Second Instance or Appellate Arbitrations

“Arbitration – All disputes or differences whatsoever arising between the parties out of, or relating to, the construction, meaning and operation or effect of the contract or the breach thereof shall be settled by Arbitration in India through the Arbitration Panel of the Indian Council of Arbitration in accordance with the Rules of Arbitration of the Indian Council of Arbitration.

If either party is in disagreement with the Arbitration Result in India, either party will have the right to appeal to a Second Arbitration in London, UK in accordance with the Rules of Conciliation and Arbitration of the International Chamber of Commerce in effect on the date hereof and the Result of this Second Arbitration will be binding on both the parties. Judgment upon the Award may be entered in any Court in jurisdiction.”

“Construction – The contract is to be constructed and to take effect as a contract made in accordance with the laws of India.”

My Lord, Is a Two-Tier Arbitration Procedure, as provided for in the contract between the parties, permissible under the laws of India?

The contracting parties intended to provide for two opportunities at resolving their disputes or differences. The first occasion would be a settlement by Arbitration in India (the ‘Arbitration Result’) and the second occasion would be by Arbitration in London, with the second occasion being in the nature of an appeal against the ‘Arbitration Result’ in India. We have no hesitation in concluding that the ‘Arbitration Result’ must mean an Arbitration Award given by the Arbitral Panel of the Indian Council of Arbitration.

The legal position as we understand it is that the parties to an Arbitration Agreement have the autonomy to decide not only on the procedural law to be followed but also the substantive law. We see nothing wrong in either of the two clauses mutually agreed upon by the parties. A long line of decisions rendered by various Courts in the country have accepted the validity of a Two-Tier Arbitration Procedure under institutional rules and have not taken the view that a Two-Tier Arbitration Procedure is per se invalid. The fact that recourse to a Court is available to a party for challenging an Award does not ipso facto prohibit the parties from mutually agreeing to a second look at an Award with the intention of an early settlement of disputes and differences.

Even assuming the broad delineation of the Fundamental Policy of India as stated in Associate Builders, (2015) 3 SCC 49 we do not find anything fundamentally objectionable in the parties preferring and accepting the Two-Tier Arbitration System. We hold that the Arbitration Clause in the agreement between the parties does not violate the Fundamental or Public Policy of India by the parties agreeing to a Second Instance Arbitration.

The parties to the contract have not by-passed any mandatory provision of the A&C Act and were aware, or at least ought to have been aware that they could have agreed upon the finality of an Award given by the Arbitration Panel of the Indian Council of Arbitration in accordance with the Rules of Arbitration of the Indian Council of Arbitration. Yet they voluntarily and deliberately chose to agree upon a Second or Appellate Arbitration in London, UK in accordance with the Rules of Conciliation and Arbitration of the International Chamber of Commerce. There is nothing in the A&C Act that prohibits the contracting parties from agreeing upon a Second Instance or Appellate Arbitration – either explicitly or implicitly. No such prohibition or mandate can be read into the A&C Act except by an unreasonable and awkward misconstruction and by straining its language to a vanishing point.”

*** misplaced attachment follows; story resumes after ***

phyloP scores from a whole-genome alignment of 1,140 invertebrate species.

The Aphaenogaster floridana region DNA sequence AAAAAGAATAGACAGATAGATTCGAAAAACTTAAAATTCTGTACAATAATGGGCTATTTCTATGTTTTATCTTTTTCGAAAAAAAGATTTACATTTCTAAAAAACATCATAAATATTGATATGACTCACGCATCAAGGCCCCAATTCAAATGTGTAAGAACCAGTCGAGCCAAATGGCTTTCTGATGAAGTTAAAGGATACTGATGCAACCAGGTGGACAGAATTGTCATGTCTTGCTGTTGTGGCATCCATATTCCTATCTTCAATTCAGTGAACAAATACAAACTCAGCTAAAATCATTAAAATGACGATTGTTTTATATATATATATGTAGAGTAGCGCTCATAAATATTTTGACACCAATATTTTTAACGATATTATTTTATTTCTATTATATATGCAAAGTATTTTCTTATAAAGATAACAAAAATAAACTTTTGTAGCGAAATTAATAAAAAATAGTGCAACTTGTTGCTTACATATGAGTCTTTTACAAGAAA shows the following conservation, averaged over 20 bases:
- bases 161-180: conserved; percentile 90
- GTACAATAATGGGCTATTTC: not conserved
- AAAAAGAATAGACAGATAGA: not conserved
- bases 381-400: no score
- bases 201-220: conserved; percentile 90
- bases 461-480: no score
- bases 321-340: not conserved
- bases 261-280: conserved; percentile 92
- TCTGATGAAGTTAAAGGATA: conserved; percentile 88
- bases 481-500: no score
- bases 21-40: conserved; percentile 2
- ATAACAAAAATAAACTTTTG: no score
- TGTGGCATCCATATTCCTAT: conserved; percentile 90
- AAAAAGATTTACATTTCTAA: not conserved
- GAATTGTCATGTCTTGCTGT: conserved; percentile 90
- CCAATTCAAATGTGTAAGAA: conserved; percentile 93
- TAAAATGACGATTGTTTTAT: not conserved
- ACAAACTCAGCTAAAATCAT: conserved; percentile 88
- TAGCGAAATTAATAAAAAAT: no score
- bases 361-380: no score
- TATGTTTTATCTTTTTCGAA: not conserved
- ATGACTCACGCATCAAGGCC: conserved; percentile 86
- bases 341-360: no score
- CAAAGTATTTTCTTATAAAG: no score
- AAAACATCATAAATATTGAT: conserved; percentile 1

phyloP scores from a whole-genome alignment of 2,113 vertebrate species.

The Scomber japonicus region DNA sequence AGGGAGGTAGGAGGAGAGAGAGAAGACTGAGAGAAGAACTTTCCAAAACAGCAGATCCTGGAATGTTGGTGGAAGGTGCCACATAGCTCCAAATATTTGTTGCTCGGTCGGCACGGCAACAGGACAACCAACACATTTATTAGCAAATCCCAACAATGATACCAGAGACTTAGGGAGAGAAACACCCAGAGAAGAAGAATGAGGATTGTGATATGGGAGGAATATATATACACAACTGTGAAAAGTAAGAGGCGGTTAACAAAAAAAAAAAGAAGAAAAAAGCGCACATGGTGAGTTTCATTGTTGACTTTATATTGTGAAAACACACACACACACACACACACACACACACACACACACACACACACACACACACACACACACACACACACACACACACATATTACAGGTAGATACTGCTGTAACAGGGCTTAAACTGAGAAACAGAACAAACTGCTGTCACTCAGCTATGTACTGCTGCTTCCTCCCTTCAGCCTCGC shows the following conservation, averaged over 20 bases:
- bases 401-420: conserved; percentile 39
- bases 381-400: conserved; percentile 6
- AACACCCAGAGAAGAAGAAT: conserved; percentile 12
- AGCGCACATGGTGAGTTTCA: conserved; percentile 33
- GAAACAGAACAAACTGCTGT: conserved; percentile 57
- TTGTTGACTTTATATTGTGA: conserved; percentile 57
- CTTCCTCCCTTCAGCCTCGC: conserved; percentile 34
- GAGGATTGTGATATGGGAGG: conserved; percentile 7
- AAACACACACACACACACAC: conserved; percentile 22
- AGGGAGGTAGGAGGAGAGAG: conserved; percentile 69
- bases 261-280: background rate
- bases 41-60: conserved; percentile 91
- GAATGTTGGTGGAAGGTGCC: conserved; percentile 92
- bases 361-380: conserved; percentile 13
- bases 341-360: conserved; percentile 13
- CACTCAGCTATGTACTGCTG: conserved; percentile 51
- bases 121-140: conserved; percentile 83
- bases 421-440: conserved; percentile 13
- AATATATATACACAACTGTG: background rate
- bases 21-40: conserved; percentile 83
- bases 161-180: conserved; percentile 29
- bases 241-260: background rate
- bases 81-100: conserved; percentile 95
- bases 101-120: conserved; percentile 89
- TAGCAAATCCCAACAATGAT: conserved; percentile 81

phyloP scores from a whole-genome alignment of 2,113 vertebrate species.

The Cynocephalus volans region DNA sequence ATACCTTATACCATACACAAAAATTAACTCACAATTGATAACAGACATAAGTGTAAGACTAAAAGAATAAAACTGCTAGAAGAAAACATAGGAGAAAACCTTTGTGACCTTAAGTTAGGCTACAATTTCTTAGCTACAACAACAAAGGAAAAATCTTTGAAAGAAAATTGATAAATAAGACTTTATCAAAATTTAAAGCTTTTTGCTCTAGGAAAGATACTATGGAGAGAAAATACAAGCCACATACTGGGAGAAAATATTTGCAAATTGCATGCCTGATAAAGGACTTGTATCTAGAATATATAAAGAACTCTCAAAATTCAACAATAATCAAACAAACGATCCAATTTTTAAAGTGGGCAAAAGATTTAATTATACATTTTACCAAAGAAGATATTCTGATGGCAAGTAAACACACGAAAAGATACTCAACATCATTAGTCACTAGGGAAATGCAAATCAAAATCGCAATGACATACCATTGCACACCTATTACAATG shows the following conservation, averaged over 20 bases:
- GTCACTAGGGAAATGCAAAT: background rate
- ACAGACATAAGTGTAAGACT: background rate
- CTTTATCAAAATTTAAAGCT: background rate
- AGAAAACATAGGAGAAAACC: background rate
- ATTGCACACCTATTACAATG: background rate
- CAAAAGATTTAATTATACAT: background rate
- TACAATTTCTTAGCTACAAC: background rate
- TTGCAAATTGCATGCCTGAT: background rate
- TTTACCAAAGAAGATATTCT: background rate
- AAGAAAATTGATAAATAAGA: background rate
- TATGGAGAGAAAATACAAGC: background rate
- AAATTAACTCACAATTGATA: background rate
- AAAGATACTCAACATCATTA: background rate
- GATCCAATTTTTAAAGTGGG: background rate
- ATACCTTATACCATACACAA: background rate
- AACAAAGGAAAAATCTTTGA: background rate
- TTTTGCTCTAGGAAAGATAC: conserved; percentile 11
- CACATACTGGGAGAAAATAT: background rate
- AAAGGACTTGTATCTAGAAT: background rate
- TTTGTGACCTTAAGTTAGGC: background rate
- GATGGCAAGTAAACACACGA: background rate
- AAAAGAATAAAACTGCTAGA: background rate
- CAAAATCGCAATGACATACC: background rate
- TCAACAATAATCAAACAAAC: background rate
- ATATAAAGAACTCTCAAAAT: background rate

Hon’ble Justice Madan B. LokurM/s. Centrotrade Minerals & Metal Inc. v. Hindustan Copper Ltd., [Civil Appeal No. 2562 of 2006].

The question that arises concerns the nature of the cause of action in the Second Instance Arbitration. Section 43 of the A&C Act provides that the limitation rules in the Limitation Act 1963 apply to Arbitrations in the same way that they apply to Court proceedings. In relation to the First Instance Arbitration, this would therefore involve asking when the cause of action arose and whether the Arbitration was commenced before the period of limitation relevant to that cause of action (eg breach of contract, tort) expired. But the making of an Arbitral Award is usually taken to extinguish the original cause of action and replace it with a right (founded on the implied term in the arbitration agreement that the parties will honour any Award made under that agreement: see, eg, Badat v. East India Trading, AIR 1964 SC 538 and Bremer Oeltransport GmbH v. Drewry, [1932] 1 KB 753) to have the Award enforced. If that rule applies to the Award produced by the First Instance Arbitration, then the subject-matter of the Second Instance Arbitration is no longer the original cause of action (eg damages for breach of contract or tort) but the correctness of the first Award. This means, for limitation purposes, that the relevant period is (or may not be) the period that relates to the original cause of action (eg breach of contract or tort); nor would the provisions relating to appeals (see, eg, article 116, Schedule I to the Limitation Act) apply because those are concerned with appeals from Court orders. The answer may be that the residuary provision applies.

Advertisements